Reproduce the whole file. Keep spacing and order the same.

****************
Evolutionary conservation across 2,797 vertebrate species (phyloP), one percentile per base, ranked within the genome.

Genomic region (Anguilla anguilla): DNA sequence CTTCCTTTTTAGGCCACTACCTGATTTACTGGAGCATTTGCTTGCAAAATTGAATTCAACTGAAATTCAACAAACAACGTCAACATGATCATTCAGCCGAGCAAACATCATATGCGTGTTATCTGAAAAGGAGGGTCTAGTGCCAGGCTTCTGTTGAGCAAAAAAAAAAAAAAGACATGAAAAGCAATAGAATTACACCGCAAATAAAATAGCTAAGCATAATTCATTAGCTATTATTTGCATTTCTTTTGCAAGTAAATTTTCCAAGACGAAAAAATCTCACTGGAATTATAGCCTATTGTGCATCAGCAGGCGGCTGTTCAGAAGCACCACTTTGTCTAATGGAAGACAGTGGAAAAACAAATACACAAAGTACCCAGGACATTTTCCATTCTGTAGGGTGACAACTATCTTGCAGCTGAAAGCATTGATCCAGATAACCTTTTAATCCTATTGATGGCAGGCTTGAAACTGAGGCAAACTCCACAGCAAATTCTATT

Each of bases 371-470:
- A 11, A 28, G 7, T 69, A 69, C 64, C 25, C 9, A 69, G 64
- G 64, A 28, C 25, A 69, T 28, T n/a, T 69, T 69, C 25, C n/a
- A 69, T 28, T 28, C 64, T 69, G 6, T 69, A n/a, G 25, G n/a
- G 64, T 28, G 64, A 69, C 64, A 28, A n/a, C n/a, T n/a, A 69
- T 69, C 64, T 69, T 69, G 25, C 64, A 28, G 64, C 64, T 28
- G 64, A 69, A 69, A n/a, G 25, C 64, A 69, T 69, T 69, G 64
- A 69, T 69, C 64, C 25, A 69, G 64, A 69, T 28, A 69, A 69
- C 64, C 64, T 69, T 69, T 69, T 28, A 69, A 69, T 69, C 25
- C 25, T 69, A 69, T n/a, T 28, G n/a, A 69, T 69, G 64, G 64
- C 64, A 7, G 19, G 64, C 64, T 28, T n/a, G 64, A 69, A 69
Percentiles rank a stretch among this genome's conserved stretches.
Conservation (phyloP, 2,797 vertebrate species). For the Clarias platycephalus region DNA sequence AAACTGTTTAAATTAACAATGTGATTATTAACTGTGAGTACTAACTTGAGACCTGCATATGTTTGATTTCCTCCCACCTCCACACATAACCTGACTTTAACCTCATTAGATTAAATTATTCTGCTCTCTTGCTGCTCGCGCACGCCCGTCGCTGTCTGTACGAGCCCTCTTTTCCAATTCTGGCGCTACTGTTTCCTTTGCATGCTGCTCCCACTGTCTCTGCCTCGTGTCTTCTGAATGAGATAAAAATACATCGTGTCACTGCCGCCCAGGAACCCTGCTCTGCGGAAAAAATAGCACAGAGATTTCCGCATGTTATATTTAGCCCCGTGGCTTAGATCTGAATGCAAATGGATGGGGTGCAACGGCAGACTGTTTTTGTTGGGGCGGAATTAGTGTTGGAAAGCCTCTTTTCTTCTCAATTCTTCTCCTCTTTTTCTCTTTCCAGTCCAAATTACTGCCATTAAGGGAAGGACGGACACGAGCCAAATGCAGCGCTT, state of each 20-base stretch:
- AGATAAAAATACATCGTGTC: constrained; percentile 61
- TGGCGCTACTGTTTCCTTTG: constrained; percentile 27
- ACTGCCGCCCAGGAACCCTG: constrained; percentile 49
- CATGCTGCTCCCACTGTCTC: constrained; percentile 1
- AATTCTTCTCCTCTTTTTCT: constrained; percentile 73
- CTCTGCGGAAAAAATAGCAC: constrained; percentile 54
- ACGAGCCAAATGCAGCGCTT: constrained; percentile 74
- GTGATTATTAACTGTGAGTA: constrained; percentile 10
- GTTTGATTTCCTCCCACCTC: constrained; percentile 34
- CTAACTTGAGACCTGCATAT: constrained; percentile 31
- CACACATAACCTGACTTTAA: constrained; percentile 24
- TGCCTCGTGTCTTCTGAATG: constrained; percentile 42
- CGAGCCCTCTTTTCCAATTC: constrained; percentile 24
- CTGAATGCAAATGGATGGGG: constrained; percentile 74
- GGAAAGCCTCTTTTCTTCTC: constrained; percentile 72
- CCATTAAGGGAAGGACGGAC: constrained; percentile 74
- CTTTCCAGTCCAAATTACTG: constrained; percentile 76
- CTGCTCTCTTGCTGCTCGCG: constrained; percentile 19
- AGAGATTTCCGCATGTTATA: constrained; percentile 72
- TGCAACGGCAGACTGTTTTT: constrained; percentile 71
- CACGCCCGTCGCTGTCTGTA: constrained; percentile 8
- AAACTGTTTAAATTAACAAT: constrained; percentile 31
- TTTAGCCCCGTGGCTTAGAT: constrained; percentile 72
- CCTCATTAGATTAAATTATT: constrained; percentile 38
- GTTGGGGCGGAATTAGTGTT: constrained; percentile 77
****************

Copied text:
Evolutionary conservation across 2,797 vertebrate species (phyloP), one percentile per base, ranked within the genome.

Genomic region (Anguilla anguilla): DNA sequence CTTCCTTTTTAGGCCACTACCTGATTTACTGGAGCATTTGCTTGCAAAATTGAATTCAACTGAAATTCAACAAACAACGTCAACATGATCATTCAGCCGAGCAAACATCATATGCGTGTTATCTGAAAAGGAGGGTCTAGTGCCAGGCTTCTGTTGAGCAAAAAAAAAAAAAAGACATGAAAAGCAATAGAATTACACCGCAAATAAAATAGCTAAGCATAATTCATTAGCTATTATTTGCATTTCTTTTGCAAGTAAATTTTCCAAGACGAAAAAATCTCACTGGAATTATAGCCTATTGTGCATCAGCAGGCGGCTGTTCAGAAGCACCACTTTGTCTAATGGAAGACAGTGGAAAAACAAATACACAAAGTACCCAGGACATTTTCCATTCTGTAGGGTGACAACTATCTTGCAGCTGAAAGCATTGATCCAGATAACCTTTTAATCCTATTGATGGCAGGCTTGAAACTGAGGCAAACTCCACAGCAAATTCTATT

Each of bases 371-470:
- A 11, A 28, G 7, T 69, A 69, C 64, C 25, C 9, A 69, G 64
- G 64, A 28, C 25, A 69, T 28, T n/a, T 69, T 69, C 25, C n/a
- A 69, T 28, T 28, C 64, T 69, G 6, T 69, A n/a, G 25, G n/a
- G 64, T 28, G 64, A 69, C 64, A 28, A n/a, C n/a, T n/a, A 69
- T 69, C 64, T 69, T 69, G 25, C 64, A 28, G 64, C 64, T 28
- G 64, A 69, A 69, A n/a, G 25, C 64, A 69, T 69, T 69, G 64
- A 69, T 69, C 64, C 25, A 69, G 64, A 69, T 28, A 69, A 69
- C 64, C 64, T 69, T 69, T 69, T 28, A 69, A 69, T 69, C 25
- C 25, T 69, A 69, T n/a, T 28, G n/a, A 69, T 69, G 64, G 64
- C 64, A 7, G 19, G 64, C 64, T 28, T n/a, G 64, A 69, A 69
Percentiles rank a stretch among this genome's conserved stretches.
Conservation (phyloP, 2,797 vertebrate species). For the Clarias platycephalus region DNA sequence AAACTGTTTAAATTAACAATGTGATTATTAACTGTGAGTACTAACTTGAGACCTGCATATGTTTGATTTCCTCCCACCTCCACACATAACCTGACTTTAACCTCATTAGATTAAATTATTCTGCTCTCTTGCTGCTCGCGCACGCCCGTCGCTGTCTGTACGAGCCCTCTTTTCCAATTCTGGCGCTACTGTTTCCTTTGCATGCTGCTCCCACTGTCTCTGCCTCGTGTCTTCTGAATGAGATAAAAATACATCGTGTCACTGCCGCCCAGGAACCCTGCTCTGCGGAAAAAATAGCACAGAGATTTCCGCATGTTATATTTAGCCCCGTGGCTTAGATCTGAATGCAAATGGATGGGGTGCAACGGCAGACTGTTTTTGTTGGGGCGGAATTAGTGTTGGAAAGCCTCTTTTCTTCTCAATTCTTCTCCTCTTTTTCTCTTTCCAGTCCAAATTACTGCCATTAAGGGAAGGACGGACACGAGCCAAATGCAGCGCTT, state of each 20-base stretch:
- AGATAAAAATACATCGTGTC: constrained; percentile 61
- TGGCGCTACTGTTTCCTTTG: constrained; percentile 27
- ACTGCCGCCCAGGAACCCTG: constrained; percentile 49
- CATGCTGCTCCCACTGTCTC: constrained; percentile 1
- AATTCTTCTCCTCTTTTTCT: constrained; percentile 73
- CTCTGCGGAAAAAATAGCAC: constrained; percentile 54
- ACGAGCCAAATGCAGCGCTT: constrained; percentile 74
- GTGATTATTAACTGTGAGTA: constrained; percentile 10
- GTTTGATTTCCTCCCACCTC: constrained; percentile 34
- CTAACTTGAGACCTGCATAT: constrained; percentile 31
- CACACATAACCTGACTTTAA: constrained; percentile 24
- TGCCTCGTGTCTTCTGAATG: constrained; percentile 42
- CGAGCCCTCTTTTCCAATTC: constrained; percentile 24
- CTGAATGCAAATGGATGGGG: constrained; percentile 74
- GGAAAGCCTCTTTTCTTCTC: constrained; percentile 72
- CCATTAAGGGAAGGACGGAC: constrained; percentile 74
- CTTTCCAGTCCAAATTACTG: constrained; percentile 76
- CTGCTCTCTTGCTGCTCGCG: constrained; percentile 19
- AGAGATTTCCGCATGTTATA: constrained; percentile 72
- TGCAACGGCAGACTGTTTTT: constrained; percentile 71
- CACGCCCGTCGCTGTCTGTA: constrained; percentile 8
- AAACTGTTTAAATTAACAAT: constrained; percentile 31
- TTTAGCCCCGTGGCTTAGAT: constrained; percentile 72
- CCTCATTAGATTAAATTATT: constrained; percentile 38
- GTTGGGGCGGAATTAGTGTT: constrained; percentile 77